*7 In October, 1973, Justice Boyd put into circulation an opinion affirming the Public Service Commission in the Gulf Power Co. v. Bevis case. Justice Dekle, who along with the panel had unanimously agreed immediately after the oral argument to reverse the Public Service Commission, felt that the majority's view of the case required him to draft a dissenting opinion to Justice Boyd's proposed opinion of affirmance. Justice Dekle testified that on commencing his work on the dissent, he recalled the Mason memo and opened the envelope and reviewed it, made notes on it, and delivered it to his Research Aide, Jack Shaw, with the file as a work sheet for the dissent drafting process. Mason's "memo" was utilized in this manner by Dekle.

Mason had been known to Justice Dekle for many years since law school both as an attorney and as a public servant having served as a County Commissioner in Dade County and as a member of the Public Service Commission and had been a member of the Bar for 30 years. Since Mason's reputation was unblemished, Justice Dekle testified he had no reason to nor did he look for or suspect any impropriety in the delivery to him of the memo, a copy of which Mason said he had already filed with Justice Boyd.

Justice Dekle testified filings with individual justices of copies of duly filed briefs, memos, and letters of attorneys were not uncommon, and consequently he had no inkling that the memo given to him by Mason would turn out to be "ex parte".

The evidence reflects Justice Dekle ultimately was advised by then Chief Justice Carlton that his dissent had been agreed to by the other members of the panel except Justice Boyd, and that he should convert it into a majority opinion but that he, Carlton, had learned from his Research Aide, David LaCroix, that the dissenting opinion that Dekle had prepared was substantially similar to an ex parte memo that had been improperly put in Boyd's possession and it would be advisable for Dekle to modify the language of his majority opinion so as not to have it resemble the Mason memo. Dekle recast his dissent as a majority opinion being altered and revised to the satisfaction on the law of the majority of the panel except Boyd and was released on January 30, 1974. See Gulf Power Co. v. Bevis, 289 So. 2d 401, (Fla. 1974).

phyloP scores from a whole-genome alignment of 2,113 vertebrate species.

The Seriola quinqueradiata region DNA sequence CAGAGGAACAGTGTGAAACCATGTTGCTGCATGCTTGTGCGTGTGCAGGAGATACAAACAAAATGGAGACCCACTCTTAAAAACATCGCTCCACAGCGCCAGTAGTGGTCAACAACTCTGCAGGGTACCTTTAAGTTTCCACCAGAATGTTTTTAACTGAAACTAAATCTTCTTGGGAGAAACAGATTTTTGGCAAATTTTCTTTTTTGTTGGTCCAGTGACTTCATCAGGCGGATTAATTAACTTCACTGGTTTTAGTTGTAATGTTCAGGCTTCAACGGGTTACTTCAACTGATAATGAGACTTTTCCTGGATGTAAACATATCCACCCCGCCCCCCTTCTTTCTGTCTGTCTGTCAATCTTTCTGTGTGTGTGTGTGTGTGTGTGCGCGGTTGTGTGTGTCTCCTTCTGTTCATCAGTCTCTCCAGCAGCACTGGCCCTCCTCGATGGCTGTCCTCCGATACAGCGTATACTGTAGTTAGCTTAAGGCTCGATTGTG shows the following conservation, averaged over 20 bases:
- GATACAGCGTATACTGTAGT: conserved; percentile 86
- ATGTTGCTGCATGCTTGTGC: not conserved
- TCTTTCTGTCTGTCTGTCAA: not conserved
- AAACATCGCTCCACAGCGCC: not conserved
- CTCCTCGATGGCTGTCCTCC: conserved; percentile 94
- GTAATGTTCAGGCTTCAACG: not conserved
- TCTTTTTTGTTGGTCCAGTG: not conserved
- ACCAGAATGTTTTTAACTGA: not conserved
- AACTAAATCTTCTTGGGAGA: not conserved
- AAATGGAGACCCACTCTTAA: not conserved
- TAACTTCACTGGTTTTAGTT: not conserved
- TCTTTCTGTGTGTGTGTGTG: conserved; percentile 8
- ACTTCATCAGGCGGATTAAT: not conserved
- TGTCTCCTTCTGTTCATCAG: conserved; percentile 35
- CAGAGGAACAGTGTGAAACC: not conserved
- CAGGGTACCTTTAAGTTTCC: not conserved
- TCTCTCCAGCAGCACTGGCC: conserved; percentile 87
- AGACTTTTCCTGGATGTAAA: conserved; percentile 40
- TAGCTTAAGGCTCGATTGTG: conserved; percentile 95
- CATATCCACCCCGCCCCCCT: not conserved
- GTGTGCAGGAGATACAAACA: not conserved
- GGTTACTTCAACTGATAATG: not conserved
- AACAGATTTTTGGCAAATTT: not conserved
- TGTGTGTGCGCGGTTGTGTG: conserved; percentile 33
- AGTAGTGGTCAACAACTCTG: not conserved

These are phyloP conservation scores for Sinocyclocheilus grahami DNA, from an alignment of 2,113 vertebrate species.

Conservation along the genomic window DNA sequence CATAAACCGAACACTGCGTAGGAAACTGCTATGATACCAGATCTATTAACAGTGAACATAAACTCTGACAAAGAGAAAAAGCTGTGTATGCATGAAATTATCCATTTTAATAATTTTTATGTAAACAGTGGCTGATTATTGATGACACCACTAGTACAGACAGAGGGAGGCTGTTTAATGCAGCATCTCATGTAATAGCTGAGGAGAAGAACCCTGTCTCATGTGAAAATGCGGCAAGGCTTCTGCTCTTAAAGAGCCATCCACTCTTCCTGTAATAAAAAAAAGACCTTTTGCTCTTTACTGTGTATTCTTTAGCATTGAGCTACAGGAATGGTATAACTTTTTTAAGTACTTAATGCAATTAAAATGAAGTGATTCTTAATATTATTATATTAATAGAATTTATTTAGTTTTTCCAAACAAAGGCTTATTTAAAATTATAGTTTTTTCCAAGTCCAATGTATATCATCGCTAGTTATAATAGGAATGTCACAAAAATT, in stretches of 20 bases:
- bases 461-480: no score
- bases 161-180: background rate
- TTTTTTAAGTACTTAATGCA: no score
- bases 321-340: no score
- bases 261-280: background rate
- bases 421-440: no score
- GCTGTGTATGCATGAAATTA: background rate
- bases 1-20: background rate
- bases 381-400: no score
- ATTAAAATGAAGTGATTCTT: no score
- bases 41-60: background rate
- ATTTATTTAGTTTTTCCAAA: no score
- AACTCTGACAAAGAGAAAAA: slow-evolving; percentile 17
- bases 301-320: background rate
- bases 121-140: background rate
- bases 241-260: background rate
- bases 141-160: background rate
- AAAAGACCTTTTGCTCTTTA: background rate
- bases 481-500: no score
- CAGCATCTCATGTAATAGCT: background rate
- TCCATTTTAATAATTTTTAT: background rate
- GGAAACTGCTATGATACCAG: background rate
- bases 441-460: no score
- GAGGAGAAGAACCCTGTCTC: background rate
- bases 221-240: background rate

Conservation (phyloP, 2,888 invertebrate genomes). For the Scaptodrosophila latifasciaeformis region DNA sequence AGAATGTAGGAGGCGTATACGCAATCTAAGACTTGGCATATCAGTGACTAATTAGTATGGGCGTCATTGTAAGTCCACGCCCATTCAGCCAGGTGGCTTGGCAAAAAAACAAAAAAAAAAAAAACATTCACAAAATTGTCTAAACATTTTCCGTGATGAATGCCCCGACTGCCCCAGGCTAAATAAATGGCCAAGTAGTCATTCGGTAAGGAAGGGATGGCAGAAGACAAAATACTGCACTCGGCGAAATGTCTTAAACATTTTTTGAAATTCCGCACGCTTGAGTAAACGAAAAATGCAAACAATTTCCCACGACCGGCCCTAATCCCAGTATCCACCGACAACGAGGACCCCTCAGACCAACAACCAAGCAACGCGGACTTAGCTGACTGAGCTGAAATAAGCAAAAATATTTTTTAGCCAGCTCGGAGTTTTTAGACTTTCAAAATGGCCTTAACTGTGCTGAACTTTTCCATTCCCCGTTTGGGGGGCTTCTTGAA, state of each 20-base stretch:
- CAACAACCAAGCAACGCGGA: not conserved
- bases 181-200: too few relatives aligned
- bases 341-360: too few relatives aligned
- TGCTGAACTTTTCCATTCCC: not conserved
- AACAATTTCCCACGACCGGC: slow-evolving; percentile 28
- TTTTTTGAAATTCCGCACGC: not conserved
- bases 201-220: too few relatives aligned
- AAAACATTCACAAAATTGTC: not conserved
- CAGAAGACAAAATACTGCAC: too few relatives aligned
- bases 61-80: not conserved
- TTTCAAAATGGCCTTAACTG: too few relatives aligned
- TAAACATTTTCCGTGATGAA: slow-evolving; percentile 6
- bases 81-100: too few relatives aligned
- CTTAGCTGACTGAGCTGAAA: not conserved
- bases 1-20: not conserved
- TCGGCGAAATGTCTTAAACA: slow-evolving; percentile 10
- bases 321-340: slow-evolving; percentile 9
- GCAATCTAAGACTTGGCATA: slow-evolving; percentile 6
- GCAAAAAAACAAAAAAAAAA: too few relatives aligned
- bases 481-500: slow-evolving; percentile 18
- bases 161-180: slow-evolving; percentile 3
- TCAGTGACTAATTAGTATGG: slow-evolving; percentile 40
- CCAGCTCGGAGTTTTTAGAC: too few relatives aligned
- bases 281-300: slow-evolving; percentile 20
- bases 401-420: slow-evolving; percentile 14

On learning of this similarity between his opinion and the ex parte memo that had been in Boyd's possession, Dekle testified he became disturbed and concerned and for the first time became aware that the Mason memo was improper.

It appears in the evidence that after he had delivered the memo in July, 1973, to Justice Dekle, Mason came to the Supreme Court on Friday, November 30, 1973, for the purpose of inquiring from the Chief Justice or the next Justice in line of seniority in the Court at the time when a decision might be forthcoming in the Gulf Power Co. v. Bevis case, since it was important as a guideline to various utility companies. Justice Dekle was on sole duty late that afternoon and he testified that Mason saw him and that he (Dekle) merely told Mason in reply to his inquiry concerning when the case would be concluded that he would see about expediting it.

After Mason left the building, Justice Dekle went to Justice McCain's office and had McCain's secretary, Mrs. Barbara Williams, type the following interoffice memo to Justice McCain:

"Judge Dekle asked me to write you this note: `HPD says that he thought you were with him on his "dissent"; that Ed Mason spoke to him on it but missed seeing you.'"

The evidence indicates Mason was a friend of Justice McCain's. This interoffice memo made it appear that Dekle was lobbying McCain for support of his dissent. This was unfortunate for the overall record shows that the appearance was substantially worse than the reality of what really occurred.